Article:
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unconventional, low hydration, baguette formula

The Roadside Pie King's picture
The Roadside Pi...

unconventional, low hydration, baguette formula

I already let the dough talk to me. After 5 minutes at Bosch speed # 1, and a 5 minute rest, I decided not to develop the gluten any farther up front. I changed up the bulk timing to folds at 45 and possibly 90 minutes. 

 At, 45 minutes in, I am quite tickled by the appearance of the low hydration dough. 

The formula

Traditional Baguettes

l'ancienne)Bosch specific method

By: Will Falzon (The Brooklyn Maltese)




1000 Grams



  650 Grams

Barley Malt Syrup


    10 Grams


    2 %

    20 Grams


    1 %

    10 Grams



1680 Grams           


Bosch specific Method

Ø In the bowl of the Bosch mixer Combine the water & malt syrup

Ø Add in the dry ingredients and mix at speed #1 (5 minutes)

Ø Cover the bowl, and rest the dough (5 Minutes)

Ø Continue mixing until the dough just begins to ball up and clear the bowl. (5 – 7 minutes)

Ø Remove the shiny elastic (still slightly sticky) dough to a fermenting container

Ø Rest at warm (72F) room temperature for 2 hours. Preform stretch and folds at the four sides and flip the dough at 60 minutes.

Ø At 2 hours, the dough will have expanded (doubled) and have a puffy brain like appearance.

Ø On a lightly floured surface, scale and divide the dough into four 420-gram pieces. Rest covered on the bench for 5 minutes.

Ø Pre-shape the four portions into blunts, using just enough dusting flour to keep them from sticking. Rest the pre-shaped blunts covered for 20 Minutes.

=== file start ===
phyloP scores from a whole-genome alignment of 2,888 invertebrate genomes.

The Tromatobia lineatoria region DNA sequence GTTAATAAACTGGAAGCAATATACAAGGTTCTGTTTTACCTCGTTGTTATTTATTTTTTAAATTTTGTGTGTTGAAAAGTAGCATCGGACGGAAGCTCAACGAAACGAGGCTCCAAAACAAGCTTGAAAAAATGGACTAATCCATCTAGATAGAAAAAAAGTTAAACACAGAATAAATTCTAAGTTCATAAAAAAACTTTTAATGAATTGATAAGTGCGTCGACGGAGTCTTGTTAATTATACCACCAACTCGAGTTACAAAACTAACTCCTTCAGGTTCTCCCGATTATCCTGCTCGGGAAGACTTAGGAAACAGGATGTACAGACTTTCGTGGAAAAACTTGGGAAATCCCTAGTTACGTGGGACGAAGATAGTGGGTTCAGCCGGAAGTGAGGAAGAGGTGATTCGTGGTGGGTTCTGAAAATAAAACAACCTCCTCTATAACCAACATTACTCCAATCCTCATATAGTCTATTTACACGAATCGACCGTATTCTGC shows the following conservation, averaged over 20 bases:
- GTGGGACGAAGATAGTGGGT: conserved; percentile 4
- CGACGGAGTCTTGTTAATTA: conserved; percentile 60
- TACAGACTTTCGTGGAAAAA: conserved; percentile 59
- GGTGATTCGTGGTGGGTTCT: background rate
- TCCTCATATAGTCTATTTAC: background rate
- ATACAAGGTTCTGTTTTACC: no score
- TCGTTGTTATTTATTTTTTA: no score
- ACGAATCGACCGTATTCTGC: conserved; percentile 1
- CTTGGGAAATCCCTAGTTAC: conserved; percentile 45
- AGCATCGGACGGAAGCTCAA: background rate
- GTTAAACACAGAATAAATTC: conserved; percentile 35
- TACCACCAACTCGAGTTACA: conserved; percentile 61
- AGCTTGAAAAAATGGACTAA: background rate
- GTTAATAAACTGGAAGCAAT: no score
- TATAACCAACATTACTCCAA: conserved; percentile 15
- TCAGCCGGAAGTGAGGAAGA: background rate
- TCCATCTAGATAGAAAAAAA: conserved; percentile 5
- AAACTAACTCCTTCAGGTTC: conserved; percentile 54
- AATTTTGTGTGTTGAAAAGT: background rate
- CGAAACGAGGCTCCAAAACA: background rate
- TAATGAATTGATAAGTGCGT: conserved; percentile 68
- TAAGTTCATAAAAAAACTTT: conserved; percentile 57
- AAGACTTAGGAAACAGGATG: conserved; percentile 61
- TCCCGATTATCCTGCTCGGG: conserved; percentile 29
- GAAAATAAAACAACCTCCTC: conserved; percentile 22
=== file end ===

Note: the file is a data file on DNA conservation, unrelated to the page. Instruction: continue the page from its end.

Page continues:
Ø Using the palm of your hand, degas and flatten the blunt into an approximately 3” by 2” rectangle.

Ø Pull the top long side of the dough into the center of the rectangle and seal with your palm or fingers.

Ø Turn the dough 180 degrees and repeat the last step on the other side.

Ø Turn the dough 180 degrees again and pull the top of the dough tight into the center. Seal the seam.

Ø Turn the dough one more time, this time pull & roll  the top of the dough tightly on to itself, all the way down to meet the bottom of the dough. Seal the seam well with the palm of your hand, rest seam side up for 10-15 minutes.

Ø On the lightly floured bench, with lightly floured hands, roll the now tight skinned blunt, starting from the center with both hands, into a 17” slightly tapered snake.

Ø Move to a floured bakers couche seam side down.

Ø For the above shaping steps use enough dusting flour to keep the dough from sticking and damaging the product. However, do not overdo it.

Ø Pre-heat your oven to 500F (as high as it goes) with a steam tray

Ø Rest the baguettes covered at room temperature or 45 minutes to 1 hour. Until they reach ¾ proof. They should look very puffy and a poke test will fill in fairly quickly.  

Ø Move to the baking pan or peel, slash in the appropriate baguette pattern, finishing with an odd number of slashes.

Ø Place the baguettes in the oven and add 1 cup of water to the tray.

Ø Bake at high temperature for 12 minutes.

Ø Open the oven, vent, and remove steam source.

Ø Turn the baguettes 180 degrees. Lower the oven temperature to 460F

Ø Bake for 3 minutes